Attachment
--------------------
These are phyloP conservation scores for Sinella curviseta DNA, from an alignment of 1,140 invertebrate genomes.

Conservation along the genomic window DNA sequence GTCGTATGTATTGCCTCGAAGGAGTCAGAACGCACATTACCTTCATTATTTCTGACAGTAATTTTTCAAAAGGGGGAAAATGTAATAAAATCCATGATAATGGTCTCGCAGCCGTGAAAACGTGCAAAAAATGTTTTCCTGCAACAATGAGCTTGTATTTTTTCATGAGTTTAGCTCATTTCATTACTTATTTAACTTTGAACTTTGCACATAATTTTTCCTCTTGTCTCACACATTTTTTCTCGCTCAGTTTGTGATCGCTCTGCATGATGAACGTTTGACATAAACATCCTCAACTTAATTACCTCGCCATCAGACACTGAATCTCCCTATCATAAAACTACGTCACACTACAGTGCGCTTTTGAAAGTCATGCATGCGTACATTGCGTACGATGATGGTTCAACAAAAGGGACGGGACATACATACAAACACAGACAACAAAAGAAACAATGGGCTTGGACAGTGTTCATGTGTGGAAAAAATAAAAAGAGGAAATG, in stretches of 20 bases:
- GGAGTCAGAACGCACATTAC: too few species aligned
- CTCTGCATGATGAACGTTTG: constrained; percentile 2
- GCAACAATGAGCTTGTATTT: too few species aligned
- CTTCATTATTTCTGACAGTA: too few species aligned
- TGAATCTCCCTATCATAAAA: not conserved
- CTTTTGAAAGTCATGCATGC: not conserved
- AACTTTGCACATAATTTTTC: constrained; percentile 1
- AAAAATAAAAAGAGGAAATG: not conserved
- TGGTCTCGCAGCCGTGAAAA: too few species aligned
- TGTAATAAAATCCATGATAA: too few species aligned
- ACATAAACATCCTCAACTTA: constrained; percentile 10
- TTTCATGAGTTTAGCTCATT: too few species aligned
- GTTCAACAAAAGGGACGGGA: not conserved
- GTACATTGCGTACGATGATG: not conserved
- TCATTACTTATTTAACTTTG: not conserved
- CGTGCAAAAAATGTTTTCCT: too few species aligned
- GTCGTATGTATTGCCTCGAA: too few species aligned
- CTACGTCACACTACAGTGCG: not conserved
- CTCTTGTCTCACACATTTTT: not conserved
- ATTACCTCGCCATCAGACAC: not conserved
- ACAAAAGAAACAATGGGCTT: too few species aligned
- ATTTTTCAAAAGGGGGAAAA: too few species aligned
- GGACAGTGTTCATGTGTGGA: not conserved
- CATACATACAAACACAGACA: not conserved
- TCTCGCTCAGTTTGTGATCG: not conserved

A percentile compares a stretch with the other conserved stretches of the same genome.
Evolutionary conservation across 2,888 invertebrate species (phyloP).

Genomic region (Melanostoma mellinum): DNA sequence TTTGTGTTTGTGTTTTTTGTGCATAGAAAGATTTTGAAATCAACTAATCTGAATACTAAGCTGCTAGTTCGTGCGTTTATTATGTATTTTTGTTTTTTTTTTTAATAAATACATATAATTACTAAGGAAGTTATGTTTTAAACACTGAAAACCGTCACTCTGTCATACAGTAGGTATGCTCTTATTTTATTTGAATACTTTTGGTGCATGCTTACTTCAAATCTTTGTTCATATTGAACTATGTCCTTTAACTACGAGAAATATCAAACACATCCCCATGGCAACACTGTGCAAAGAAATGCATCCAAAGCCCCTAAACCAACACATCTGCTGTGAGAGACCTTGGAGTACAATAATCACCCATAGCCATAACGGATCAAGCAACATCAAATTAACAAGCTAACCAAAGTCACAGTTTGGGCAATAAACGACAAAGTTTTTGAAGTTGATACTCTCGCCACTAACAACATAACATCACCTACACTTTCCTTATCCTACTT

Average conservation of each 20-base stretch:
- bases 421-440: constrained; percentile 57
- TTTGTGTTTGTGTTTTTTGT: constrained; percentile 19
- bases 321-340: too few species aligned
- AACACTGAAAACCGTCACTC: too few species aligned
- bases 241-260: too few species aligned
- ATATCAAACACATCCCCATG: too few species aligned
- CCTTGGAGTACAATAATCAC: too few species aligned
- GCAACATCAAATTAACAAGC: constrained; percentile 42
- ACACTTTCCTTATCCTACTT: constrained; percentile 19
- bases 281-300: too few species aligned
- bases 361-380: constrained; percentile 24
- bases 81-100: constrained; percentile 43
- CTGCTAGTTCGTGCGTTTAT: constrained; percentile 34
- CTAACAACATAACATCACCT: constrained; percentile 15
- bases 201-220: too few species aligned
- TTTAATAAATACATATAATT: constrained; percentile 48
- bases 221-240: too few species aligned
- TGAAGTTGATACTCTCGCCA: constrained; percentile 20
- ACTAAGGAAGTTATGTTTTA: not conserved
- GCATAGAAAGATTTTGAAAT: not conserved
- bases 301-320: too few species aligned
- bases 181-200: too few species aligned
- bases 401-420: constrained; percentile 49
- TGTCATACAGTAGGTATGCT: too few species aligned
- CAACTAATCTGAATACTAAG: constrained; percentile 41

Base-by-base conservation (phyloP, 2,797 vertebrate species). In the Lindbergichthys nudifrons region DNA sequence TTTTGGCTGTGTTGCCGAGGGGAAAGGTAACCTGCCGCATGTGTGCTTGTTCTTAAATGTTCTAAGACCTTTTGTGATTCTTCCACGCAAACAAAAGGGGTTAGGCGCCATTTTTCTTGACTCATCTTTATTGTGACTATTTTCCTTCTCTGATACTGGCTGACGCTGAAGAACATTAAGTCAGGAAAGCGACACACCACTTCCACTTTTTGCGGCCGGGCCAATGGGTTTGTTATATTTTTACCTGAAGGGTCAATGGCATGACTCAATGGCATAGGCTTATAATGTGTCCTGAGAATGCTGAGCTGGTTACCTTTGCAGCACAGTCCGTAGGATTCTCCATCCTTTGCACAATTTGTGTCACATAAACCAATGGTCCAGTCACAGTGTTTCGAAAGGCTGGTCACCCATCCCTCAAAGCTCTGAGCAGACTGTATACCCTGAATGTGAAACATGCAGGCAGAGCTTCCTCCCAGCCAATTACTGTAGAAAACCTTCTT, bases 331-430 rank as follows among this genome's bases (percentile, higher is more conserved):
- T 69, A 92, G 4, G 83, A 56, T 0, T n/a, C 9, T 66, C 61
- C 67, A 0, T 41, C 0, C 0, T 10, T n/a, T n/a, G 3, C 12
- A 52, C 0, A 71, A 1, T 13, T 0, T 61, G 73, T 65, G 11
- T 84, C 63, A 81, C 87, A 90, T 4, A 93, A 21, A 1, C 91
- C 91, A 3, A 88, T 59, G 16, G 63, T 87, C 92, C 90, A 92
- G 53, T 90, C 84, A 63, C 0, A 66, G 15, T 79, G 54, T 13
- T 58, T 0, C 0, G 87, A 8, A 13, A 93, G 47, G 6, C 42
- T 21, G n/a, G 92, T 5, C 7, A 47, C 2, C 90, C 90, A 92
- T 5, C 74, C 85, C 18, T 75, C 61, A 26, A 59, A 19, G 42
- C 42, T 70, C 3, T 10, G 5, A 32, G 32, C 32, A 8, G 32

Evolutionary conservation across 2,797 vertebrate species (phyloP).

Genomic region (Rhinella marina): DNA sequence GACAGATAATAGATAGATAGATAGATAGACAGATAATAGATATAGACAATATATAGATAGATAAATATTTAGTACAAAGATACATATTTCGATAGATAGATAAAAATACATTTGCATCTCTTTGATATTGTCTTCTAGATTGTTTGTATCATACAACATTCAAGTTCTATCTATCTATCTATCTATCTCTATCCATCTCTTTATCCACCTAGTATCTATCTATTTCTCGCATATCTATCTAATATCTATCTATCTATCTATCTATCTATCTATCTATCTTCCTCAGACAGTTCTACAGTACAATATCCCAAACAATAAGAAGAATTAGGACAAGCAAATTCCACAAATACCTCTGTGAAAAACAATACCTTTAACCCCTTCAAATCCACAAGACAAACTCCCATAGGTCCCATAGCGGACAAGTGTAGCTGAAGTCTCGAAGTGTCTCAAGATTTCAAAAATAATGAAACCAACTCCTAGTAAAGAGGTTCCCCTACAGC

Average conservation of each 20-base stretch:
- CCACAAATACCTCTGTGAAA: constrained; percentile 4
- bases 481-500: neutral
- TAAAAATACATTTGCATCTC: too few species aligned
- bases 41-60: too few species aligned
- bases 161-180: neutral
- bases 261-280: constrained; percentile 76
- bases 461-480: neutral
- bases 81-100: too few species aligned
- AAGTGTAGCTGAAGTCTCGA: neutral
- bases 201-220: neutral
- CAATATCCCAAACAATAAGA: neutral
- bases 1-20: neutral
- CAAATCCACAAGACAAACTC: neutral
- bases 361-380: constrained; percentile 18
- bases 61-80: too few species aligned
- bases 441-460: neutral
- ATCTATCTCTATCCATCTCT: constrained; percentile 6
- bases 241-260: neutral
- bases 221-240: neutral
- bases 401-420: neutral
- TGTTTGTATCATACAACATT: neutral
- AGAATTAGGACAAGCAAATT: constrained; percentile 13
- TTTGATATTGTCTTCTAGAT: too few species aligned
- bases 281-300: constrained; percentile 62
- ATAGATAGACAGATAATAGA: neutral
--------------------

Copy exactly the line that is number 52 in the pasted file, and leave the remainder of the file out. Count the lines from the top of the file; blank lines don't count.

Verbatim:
- bases 301-320: too few species aligned